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First Ketel One TV Ad is Insulting and Lame

Posted by: David Kiley on May 22, 2009

Follow “David Kiley” on Twitter
Okay, this is going to be rough.

Ketel One Vodka, long known for its unique print ads (that I happen to like), has ventured into TV with new ad agency Grey.

I’m afraid this is what happens when a giant drinks company like Diageo gets involved with trying to push an already well-defined brand onto a larger stage. The owners of Ketel One in 2007 entered a distribution and marketing deal with Diageo to expand the business. Yikes. This is what they are doing with it?

What is so distressing about this TV spot is how utterly disconnected it is from the message and tone of the wonderful long-running print campaign done by M&C Saatchi.

You have seen the ads. Lots of white space. Cryptic lines of ad copy. “Dear Ketel One Drinker—Can we just say, you looked great the other night.” Another ad that actually won the business for M&C Saatchi in the first place: “Dear Ketel One Drinker: Thank you.”

How effective has the often enigmatic advertising been in the U.S.? Between 2003 and 2006, Ketel One grew 41% in the U.S., according to Adams Liquor Handbook. That compares with 91% for category juggernaut Grey Goose. But it handily beat the 13% growth for Stolichnaya and 8% for Absolut, and at a time when more than a dozen new or recently established superpremium vodkas were fighting for shelf space.

Ketel One, owned by the Dutch Nolet family since the 1600s, is embarking on a worldwide expansion with Diageo. I wrote last year that it seemed likely that the tie-up with Diageo would probably mean an effort to make the brand “a bit less mysterious in the next few years.” I also wrote then: “The challenge confronting the Nolets is finding a way to retain the mystique that comes from not being understood by everyone while striving to double sales in the next five years with Diageo’s help.”

Harumph. What is it trying to say? Real men drink Ketel One? Give me a break. This is commodity advertising at its worst. Tell me you couldn’t substitute any vodka brand in the category, from Popov to Grey Goose, for Ketel One in this ad.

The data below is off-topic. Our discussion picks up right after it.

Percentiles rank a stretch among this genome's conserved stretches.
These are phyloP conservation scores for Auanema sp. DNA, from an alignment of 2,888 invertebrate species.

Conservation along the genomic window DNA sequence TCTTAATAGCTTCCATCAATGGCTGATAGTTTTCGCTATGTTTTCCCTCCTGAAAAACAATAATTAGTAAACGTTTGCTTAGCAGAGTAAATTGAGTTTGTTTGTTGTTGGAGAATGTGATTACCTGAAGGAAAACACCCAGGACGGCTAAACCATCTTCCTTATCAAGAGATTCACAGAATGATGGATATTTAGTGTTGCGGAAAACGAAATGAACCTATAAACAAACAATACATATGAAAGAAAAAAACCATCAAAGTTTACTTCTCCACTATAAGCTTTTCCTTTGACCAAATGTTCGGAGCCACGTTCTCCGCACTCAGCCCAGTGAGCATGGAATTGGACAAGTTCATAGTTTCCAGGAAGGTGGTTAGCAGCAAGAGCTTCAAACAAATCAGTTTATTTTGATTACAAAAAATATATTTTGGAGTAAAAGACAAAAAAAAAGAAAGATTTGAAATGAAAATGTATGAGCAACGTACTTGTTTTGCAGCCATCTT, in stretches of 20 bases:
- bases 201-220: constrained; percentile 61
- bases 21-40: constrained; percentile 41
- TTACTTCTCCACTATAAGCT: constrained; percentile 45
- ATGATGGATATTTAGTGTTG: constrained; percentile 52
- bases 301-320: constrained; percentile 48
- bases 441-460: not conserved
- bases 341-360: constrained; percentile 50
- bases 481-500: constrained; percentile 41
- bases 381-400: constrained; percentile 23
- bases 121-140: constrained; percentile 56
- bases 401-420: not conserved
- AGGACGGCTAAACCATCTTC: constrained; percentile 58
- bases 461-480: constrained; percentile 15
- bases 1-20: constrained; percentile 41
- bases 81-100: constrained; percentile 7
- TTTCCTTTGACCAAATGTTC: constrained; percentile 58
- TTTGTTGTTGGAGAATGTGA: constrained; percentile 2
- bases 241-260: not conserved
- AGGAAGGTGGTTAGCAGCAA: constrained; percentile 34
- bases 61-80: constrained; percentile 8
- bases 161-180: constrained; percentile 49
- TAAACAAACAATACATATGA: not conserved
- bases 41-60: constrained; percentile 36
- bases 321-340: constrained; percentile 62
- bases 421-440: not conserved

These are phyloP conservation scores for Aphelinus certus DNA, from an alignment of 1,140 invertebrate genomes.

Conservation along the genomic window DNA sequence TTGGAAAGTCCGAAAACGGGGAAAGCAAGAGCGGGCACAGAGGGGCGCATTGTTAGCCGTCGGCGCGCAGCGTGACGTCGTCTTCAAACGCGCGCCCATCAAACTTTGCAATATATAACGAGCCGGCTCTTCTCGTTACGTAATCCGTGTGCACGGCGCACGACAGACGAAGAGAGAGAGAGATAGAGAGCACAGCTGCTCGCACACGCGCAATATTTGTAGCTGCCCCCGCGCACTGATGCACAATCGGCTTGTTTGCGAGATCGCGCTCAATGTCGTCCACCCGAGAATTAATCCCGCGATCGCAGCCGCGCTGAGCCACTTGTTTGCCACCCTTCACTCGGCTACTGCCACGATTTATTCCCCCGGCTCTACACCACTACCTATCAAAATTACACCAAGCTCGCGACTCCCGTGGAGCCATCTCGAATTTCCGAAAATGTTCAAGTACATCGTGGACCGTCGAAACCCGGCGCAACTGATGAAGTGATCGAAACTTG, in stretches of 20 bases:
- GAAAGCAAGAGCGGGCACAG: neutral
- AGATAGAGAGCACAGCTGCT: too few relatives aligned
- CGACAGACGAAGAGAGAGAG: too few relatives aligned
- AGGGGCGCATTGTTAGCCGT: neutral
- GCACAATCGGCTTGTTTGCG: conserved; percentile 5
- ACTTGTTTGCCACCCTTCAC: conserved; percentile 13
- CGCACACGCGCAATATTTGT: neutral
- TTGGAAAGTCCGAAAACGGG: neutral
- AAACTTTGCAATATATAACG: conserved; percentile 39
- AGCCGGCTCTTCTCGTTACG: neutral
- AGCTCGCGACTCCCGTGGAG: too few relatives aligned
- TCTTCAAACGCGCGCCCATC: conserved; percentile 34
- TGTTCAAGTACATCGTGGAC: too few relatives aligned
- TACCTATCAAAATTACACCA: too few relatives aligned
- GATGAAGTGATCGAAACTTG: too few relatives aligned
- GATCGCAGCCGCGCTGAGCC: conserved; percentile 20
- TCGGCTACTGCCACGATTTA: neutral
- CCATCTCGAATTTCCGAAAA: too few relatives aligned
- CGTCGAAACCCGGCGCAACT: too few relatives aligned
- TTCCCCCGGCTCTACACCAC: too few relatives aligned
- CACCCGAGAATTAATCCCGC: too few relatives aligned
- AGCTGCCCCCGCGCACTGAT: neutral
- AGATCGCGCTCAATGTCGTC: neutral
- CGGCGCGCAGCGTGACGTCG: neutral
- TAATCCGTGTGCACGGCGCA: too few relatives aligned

This ad is literally a crime against the brand.

Let’s look at the ad copy: “There was a time when substance was style. When men were unmoved by the constant current of the crowd. When they didn’t drink their vodka from delicately baited perfume bottles. There was a time when men were men. It was last night.”

“Delicately baited perfume bottles..” What is a delicately baited perfume bottle? Seriously. Somebody tell me. [A reader points out to me that the copy is “delicately painted” perfume bottles, which means that the ad is also tracked poorly and the annoying voiceover needs a diction lesson].

Who was the copywriter on this? Some college sophomore from Cornell with an ad portfolio in the making whose father lent money to the Grey creative director? Seriously, this is an ad that would result from Tony Soprano forcing an ad executive at gunpoint to run an ad that A.J. wrote.

The original and iconic print campaign for Ketel One, the story goes, made the patriarch of the Nolet family weep when M&C Saatchi presented it to him. This dreck, I’m thinking, made him fall off to sleep. But it makes me weep.

Bottom line: This TV work is forgotten before the ad actually comes to an end. The print work that has run for the past seven years is iconic, talked about and will be memorable and studied for years to come. You’re telling me even the people at Grey who made this couldn’t find a way to capture that brad idea in video form…even a little bit? Or was it the old story? Agency doing great work gets sacked. New agency senses the client has already decided a change in direction is needed, so comes up with whole new idea that everybody can agree on and causes no debate in the conference room.

How about this for some ad copy:

“There was a time when ad copy had style and a reason to be on the page. Ideas were the real currency of the day. When clients wouldn’t put a bullet in an ad agency just because they told you what you didn’t want to hear. Because what they told you was right. There was a time when a family business was a family business, and when the moneybags came knocking, the family didn’t answer because they knew they were the only ones who really knew the product because it ran in their veins. But that was then, and this is now. And money is money. Now, pour a drink and forget that you once had a soul.”

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Reader Comments

Leif Baradoy

May 22, 2009 1:44 PM

Just a note, I heard "delicately _painted_ perfume bottles."

I don't feel that you're overstating when you suggest the ad is a "crime against brand." This TV spot completely overturns nearly every element of Ketel One's established brand.

The whole "when men were men" cliche is not only tired, trite, and problematic, but the line further undermines the brand, which communicated esteem. This TV spot makes me feel like Ketel One is the asshole's drink of choice (due in part to the vocal inflections of the voice-over).


May 22, 2009 2:38 PM

It's also virtually a carbon copy of another ad for a rum brand. I can't even remember what it was, that's how bad the ad was, but I want to say Bacardi.


May 26, 2009 11:35 AM

For what it’s worth, the "perfume bottle" tag in question is a subtle knock on Absolut. The unique bottle design (short neck, fat body) was originally made by a French perfume bottle manufacturer.